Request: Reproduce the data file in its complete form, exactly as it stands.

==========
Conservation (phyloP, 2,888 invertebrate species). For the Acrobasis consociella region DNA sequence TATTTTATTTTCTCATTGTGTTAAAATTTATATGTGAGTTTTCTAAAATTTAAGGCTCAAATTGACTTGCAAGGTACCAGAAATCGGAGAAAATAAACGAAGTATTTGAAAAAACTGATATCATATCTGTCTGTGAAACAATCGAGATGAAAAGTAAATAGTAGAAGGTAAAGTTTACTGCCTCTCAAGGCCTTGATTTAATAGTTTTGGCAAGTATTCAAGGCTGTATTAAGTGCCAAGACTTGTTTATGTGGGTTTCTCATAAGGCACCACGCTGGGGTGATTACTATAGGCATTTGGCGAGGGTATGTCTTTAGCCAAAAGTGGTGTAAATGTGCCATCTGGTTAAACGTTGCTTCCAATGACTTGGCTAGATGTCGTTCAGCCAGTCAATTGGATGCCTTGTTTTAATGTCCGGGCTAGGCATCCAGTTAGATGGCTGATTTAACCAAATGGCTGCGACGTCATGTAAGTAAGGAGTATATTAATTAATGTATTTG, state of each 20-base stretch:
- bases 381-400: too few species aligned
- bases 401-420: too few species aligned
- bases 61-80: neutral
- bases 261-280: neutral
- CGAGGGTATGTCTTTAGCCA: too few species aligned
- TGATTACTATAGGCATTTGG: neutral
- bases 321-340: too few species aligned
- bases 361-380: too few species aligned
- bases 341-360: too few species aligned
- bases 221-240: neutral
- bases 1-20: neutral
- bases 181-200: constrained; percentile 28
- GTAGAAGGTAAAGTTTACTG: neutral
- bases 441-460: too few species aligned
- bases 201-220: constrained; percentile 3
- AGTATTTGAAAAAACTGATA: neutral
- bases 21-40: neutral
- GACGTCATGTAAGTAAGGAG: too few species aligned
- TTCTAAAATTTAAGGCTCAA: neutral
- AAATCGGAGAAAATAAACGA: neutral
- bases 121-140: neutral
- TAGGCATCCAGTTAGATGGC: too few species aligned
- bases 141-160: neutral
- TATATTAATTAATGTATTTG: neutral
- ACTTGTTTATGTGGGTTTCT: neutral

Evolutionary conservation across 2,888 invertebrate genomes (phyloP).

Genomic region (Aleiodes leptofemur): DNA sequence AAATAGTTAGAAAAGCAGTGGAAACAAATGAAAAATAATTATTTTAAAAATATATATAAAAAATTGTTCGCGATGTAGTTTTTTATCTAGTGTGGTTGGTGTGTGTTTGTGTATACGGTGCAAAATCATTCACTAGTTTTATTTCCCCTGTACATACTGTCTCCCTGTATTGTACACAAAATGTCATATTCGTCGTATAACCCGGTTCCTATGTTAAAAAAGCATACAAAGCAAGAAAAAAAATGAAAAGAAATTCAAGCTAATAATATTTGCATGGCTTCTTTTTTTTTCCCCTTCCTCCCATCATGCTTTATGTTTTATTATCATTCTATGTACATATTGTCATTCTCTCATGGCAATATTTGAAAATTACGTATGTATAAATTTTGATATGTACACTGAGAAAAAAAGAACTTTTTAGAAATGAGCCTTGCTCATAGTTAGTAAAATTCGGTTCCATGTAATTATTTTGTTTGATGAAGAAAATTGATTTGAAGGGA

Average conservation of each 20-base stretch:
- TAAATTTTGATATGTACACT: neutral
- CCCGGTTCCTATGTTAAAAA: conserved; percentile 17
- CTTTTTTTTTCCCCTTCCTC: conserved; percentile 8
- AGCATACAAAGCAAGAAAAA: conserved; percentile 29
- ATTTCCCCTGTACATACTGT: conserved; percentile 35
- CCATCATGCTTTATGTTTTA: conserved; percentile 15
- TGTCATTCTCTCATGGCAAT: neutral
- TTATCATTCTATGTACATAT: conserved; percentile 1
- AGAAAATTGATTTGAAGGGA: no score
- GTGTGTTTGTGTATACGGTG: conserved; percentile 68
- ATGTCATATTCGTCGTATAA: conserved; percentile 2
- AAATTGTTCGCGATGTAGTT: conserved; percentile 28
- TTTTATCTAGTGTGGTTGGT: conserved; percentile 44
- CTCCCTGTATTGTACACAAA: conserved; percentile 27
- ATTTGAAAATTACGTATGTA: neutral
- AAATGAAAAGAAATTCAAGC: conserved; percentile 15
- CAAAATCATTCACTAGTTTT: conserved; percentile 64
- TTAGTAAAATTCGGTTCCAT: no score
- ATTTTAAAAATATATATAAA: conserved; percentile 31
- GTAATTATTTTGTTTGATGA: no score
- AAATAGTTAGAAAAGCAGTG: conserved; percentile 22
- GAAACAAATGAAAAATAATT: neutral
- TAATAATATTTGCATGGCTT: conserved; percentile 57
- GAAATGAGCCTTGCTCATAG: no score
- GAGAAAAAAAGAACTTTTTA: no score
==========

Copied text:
Conservation (phyloP, 2,888 invertebrate species). For the Acrobasis consociella region DNA sequence TATTTTATTTTCTCATTGTGTTAAAATTTATATGTGAGTTTTCTAAAATTTAAGGCTCAAATTGACTTGCAAGGTACCAGAAATCGGAGAAAATAAACGAAGTATTTGAAAAAACTGATATCATATCTGTCTGTGAAACAATCGAGATGAAAAGTAAATAGTAGAAGGTAAAGTTTACTGCCTCTCAAGGCCTTGATTTAATAGTTTTGGCAAGTATTCAAGGCTGTATTAAGTGCCAAGACTTGTTTATGTGGGTTTCTCATAAGGCACCACGCTGGGGTGATTACTATAGGCATTTGGCGAGGGTATGTCTTTAGCCAAAAGTGGTGTAAATGTGCCATCTGGTTAAACGTTGCTTCCAATGACTTGGCTAGATGTCGTTCAGCCAGTCAATTGGATGCCTTGTTTTAATGTCCGGGCTAGGCATCCAGTTAGATGGCTGATTTAACCAAATGGCTGCGACGTCATGTAAGTAAGGAGTATATTAATTAATGTATTTG, state of each 20-base stretch:
- bases 381-400: too few species aligned
- bases 401-420: too few species aligned
- bases 61-80: neutral
- bases 261-280: neutral
- CGAGGGTATGTCTTTAGCCA: too few species aligned
- TGATTACTATAGGCATTTGG: neutral
- bases 321-340: too few species aligned
- bases 361-380: too few species aligned
- bases 341-360: too few species aligned
- bases 221-240: neutral
- bases 1-20: neutral
- bases 181-200: constrained; percentile 28
- GTAGAAGGTAAAGTTTACTG: neutral
- bases 441-460: too few species aligned
- bases 201-220: constrained; percentile 3
- AGTATTTGAAAAAACTGATA: neutral
- bases 21-40: neutral
- GACGTCATGTAAGTAAGGAG: too few species aligned
- TTCTAAAATTTAAGGCTCAA: neutral
- AAATCGGAGAAAATAAACGA: neutral
- bases 121-140: neutral
- TAGGCATCCAGTTAGATGGC: too few species aligned
- bases 141-160: neutral
- TATATTAATTAATGTATTTG: neutral
- ACTTGTTTATGTGGGTTTCT: neutral

Evolutionary conservation across 2,888 invertebrate genomes (phyloP).

Genomic region (Aleiodes leptofemur): DNA sequence AAATAGTTAGAAAAGCAGTGGAAACAAATGAAAAATAATTATTTTAAAAATATATATAAAAAATTGTTCGCGATGTAGTTTTTTATCTAGTGTGGTTGGTGTGTGTTTGTGTATACGGTGCAAAATCATTCACTAGTTTTATTTCCCCTGTACATACTGTCTCCCTGTATTGTACACAAAATGTCATATTCGTCGTATAACCCGGTTCCTATGTTAAAAAAGCATACAAAGCAAGAAAAAAAATGAAAAGAAATTCAAGCTAATAATATTTGCATGGCTTCTTTTTTTTTCCCCTTCCTCCCATCATGCTTTATGTTTTATTATCATTCTATGTACATATTGTCATTCTCTCATGGCAATATTTGAAAATTACGTATGTATAAATTTTGATATGTACACTGAGAAAAAAAGAACTTTTTAGAAATGAGCCTTGCTCATAGTTAGTAAAATTCGGTTCCATGTAATTATTTTGTTTGATGAAGAAAATTGATTTGAAGGGA

Average conservation of each 20-base stretch:
- TAAATTTTGATATGTACACT: neutral
- CCCGGTTCCTATGTTAAAAA: conserved; percentile 17
- CTTTTTTTTTCCCCTTCCTC: conserved; percentile 8
- AGCATACAAAGCAAGAAAAA: conserved; percentile 29
- ATTTCCCCTGTACATACTGT: conserved; percentile 35
- CCATCATGCTTTATGTTTTA: conserved; percentile 15
- TGTCATTCTCTCATGGCAAT: neutral
- TTATCATTCTATGTACATAT: conserved; percentile 1
- AGAAAATTGATTTGAAGGGA: no score
- GTGTGTTTGTGTATACGGTG: conserved; percentile 68
- ATGTCATATTCGTCGTATAA: conserved; percentile 2
- AAATTGTTCGCGATGTAGTT: conserved; percentile 28
- TTTTATCTAGTGTGGTTGGT: conserved; percentile 44
- CTCCCTGTATTGTACACAAA: conserved; percentile 27
- ATTTGAAAATTACGTATGTA: neutral
- AAATGAAAAGAAATTCAAGC: conserved; percentile 15
- CAAAATCATTCACTAGTTTT: conserved; percentile 64
- TTAGTAAAATTCGGTTCCAT: no score
- ATTTTAAAAATATATATAAA: conserved; percentile 31
- GTAATTATTTTGTTTGATGA: no score
- AAATAGTTAGAAAAGCAGTG: conserved; percentile 22
- GAAACAAATGAAAAATAATT: neutral
- TAATAATATTTGCATGGCTT: conserved; percentile 57
- GAAATGAGCCTTGCTCATAG: no score
- GAGAAAAAAAGAACTTTTTA: no score